A PRIMER ON WRITING ALASKA
--- by Liz Selvig
Reading and writing about Alaska is extremely popular these days. Alaska is one of those “sexy” book settings—like London or Paris. Think New York with bunny boots instead of Jimmy Choos, Carhartts rather than couture, and Denali (Mount McKinley) rather than the Empire State Building. If you wrote a meme about the 49th state it would read: “I’ve never wanted to visit Alaska,” said nobody ever.
It’s true. Everybody wants to visit Alaska at some point. And that makes Alaskans just a little smug—because they know they’re part of a legendary place. And it makes those who’ve lived and been accepted as honorary Alaskans (like lucky me) even smugger. (I’m a writer; I can make up words.)
Alaskans are also very interested in and sensitive to books set in their state. They read with hope but a lot of skepticism the details included in these stories, and they’re wont to pick on mistakes in things like distances, weather scenes, snow conditions, light conditions, and descriptions of bush planes. To name a few.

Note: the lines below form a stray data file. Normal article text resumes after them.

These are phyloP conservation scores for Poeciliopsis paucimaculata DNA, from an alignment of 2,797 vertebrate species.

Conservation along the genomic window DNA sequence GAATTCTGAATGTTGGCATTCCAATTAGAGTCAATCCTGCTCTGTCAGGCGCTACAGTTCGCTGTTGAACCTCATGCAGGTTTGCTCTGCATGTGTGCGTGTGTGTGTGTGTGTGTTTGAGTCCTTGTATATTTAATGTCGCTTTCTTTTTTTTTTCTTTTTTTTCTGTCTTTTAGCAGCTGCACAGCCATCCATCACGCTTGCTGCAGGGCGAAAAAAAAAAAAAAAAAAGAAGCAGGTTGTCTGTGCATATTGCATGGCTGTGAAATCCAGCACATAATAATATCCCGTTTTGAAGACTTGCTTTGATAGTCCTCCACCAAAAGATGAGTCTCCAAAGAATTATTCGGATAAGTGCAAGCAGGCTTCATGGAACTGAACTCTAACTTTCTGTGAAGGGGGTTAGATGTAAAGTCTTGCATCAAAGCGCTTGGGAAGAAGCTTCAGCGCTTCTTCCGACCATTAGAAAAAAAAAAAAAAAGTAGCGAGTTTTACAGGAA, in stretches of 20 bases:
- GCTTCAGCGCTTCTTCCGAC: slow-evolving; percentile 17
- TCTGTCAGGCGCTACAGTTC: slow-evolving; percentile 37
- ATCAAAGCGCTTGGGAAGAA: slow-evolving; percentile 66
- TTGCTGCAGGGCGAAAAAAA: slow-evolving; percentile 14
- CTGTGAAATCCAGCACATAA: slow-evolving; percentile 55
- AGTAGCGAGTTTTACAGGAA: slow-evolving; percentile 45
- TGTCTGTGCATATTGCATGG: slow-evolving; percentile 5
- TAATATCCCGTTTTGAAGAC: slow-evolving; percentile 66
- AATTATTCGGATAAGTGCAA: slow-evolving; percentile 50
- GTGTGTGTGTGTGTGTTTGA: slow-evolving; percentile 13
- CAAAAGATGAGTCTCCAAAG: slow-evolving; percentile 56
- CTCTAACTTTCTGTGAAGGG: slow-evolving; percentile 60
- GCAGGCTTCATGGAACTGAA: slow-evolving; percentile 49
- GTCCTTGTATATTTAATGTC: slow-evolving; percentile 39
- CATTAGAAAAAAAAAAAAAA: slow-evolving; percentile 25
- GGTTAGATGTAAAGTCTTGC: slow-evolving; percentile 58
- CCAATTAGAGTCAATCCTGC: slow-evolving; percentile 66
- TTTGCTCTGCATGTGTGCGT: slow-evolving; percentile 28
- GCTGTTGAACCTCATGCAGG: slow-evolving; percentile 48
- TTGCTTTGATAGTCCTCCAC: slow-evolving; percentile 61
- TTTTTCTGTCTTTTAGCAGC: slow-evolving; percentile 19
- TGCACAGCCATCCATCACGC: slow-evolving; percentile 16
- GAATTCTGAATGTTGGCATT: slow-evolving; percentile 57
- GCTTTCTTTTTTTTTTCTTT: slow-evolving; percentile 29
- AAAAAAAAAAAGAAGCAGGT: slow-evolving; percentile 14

This protectiveness is probably true of people who live in any setting a writer chooses, but because Alaska is so big, so grand, and so beholden to stereotypes, its native sons and daughters pray for the rare book whose writer didn’t fall into the trap of making stuff up based on Nanook of the North. (Yes, he was a Canadian Eskimo, but that illustrates the point: it’s another fact most people get wrong.) In other words, they look for writers who get the details right when they write.
In the next few months here at AKRWA’s blog, real, honest-to-gosh Alaskans will divulge their secrets to writing credible scenes about various Alaskan topics. I, as a non-native but adopted Alaskan, want to share my favorite facts about Alaska—the things I fall back on when I’m working on my Alaskan novels. These are just insights and basic helps. One thing I learned when I lived in Anchorage is that nothing, but nothing beats getting to know Alaska like talking to Alaskans. So if you need one to research with, contact me or any writer on this blog!